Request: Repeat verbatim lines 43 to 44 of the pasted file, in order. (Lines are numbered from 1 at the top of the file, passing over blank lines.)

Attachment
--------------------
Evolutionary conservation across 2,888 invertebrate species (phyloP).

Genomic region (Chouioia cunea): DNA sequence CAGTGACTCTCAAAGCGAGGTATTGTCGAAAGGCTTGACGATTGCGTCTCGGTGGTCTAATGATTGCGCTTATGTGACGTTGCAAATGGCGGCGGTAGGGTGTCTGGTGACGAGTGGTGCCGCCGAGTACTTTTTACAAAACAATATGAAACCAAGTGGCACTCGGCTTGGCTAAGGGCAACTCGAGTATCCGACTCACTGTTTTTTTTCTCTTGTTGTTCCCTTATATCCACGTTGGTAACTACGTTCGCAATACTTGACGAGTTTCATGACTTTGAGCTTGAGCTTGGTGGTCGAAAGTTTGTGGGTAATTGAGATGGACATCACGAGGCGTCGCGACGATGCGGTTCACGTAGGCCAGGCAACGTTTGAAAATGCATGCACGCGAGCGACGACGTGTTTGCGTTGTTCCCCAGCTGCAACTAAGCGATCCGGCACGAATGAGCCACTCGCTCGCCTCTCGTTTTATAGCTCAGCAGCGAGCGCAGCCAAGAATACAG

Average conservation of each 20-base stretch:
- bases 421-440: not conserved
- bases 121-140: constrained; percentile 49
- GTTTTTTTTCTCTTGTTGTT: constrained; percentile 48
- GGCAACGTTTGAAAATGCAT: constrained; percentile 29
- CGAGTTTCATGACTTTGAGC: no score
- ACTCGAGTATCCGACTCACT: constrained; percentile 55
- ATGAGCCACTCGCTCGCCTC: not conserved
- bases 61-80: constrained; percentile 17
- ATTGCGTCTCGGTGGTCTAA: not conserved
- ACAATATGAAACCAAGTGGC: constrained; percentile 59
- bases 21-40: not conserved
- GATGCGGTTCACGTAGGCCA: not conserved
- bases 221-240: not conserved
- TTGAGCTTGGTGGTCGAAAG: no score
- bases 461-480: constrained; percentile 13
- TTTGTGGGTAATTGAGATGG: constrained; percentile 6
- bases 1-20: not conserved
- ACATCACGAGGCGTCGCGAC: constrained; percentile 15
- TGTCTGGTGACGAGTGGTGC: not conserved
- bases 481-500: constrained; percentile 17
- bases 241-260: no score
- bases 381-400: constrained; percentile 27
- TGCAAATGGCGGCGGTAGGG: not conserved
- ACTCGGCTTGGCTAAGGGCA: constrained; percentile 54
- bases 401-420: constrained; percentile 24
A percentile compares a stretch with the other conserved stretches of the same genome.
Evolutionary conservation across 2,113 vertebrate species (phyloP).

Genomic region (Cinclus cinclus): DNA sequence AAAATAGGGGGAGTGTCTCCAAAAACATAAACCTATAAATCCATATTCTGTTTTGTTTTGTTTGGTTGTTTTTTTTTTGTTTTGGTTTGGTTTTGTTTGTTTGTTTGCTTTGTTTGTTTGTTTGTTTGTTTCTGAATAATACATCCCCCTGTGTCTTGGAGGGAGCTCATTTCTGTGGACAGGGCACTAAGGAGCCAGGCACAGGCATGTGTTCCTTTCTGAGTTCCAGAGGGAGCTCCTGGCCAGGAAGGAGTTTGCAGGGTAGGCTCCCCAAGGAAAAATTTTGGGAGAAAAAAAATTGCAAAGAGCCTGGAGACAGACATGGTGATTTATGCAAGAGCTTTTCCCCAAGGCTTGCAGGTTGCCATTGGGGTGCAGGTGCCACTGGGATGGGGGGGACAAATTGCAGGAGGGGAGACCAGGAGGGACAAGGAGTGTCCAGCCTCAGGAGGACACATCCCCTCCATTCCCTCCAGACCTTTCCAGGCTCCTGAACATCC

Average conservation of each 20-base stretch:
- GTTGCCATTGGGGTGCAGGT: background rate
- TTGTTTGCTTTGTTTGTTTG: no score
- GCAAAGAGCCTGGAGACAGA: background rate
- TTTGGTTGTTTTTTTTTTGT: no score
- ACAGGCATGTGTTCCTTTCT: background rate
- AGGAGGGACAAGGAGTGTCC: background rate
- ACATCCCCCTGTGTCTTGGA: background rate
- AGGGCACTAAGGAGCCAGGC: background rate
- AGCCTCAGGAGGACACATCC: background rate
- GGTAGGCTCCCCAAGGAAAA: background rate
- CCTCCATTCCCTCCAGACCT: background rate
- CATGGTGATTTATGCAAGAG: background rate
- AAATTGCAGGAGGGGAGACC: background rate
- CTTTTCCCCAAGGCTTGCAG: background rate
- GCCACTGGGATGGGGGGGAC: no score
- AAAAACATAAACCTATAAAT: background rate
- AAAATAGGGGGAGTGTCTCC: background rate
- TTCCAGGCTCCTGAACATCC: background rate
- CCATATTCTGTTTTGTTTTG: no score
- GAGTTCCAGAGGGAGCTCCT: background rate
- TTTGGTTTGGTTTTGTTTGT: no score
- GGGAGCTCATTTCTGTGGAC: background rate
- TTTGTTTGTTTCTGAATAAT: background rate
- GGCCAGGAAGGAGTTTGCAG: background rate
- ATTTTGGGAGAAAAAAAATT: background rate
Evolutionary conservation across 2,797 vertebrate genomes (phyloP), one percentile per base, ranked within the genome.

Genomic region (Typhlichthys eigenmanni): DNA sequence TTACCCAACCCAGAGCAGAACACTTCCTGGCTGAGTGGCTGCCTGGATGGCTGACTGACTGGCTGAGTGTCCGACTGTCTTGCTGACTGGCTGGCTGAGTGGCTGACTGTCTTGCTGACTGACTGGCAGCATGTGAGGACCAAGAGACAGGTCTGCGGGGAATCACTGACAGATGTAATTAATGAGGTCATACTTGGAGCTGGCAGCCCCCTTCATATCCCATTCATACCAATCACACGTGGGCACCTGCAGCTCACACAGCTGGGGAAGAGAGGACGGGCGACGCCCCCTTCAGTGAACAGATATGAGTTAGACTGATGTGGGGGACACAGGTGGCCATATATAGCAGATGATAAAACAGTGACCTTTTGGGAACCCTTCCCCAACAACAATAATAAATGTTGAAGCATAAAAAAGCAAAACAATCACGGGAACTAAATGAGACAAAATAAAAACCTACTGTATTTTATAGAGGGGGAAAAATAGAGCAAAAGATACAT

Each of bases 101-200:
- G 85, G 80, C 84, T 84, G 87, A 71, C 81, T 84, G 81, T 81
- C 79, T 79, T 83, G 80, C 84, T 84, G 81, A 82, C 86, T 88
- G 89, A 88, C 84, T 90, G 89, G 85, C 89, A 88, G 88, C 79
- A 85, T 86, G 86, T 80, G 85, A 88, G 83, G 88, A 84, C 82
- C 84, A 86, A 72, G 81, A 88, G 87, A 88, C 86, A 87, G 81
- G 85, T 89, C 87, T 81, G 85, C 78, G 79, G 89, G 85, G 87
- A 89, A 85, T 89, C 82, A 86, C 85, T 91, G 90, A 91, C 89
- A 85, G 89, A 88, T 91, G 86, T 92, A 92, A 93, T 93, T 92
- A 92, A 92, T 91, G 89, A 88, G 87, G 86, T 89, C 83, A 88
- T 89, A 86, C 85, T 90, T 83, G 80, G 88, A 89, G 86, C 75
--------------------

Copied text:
- CCTCCATTCCCTCCAGACCT: background rate
- CATGGTGATTTATGCAAGAG: background rate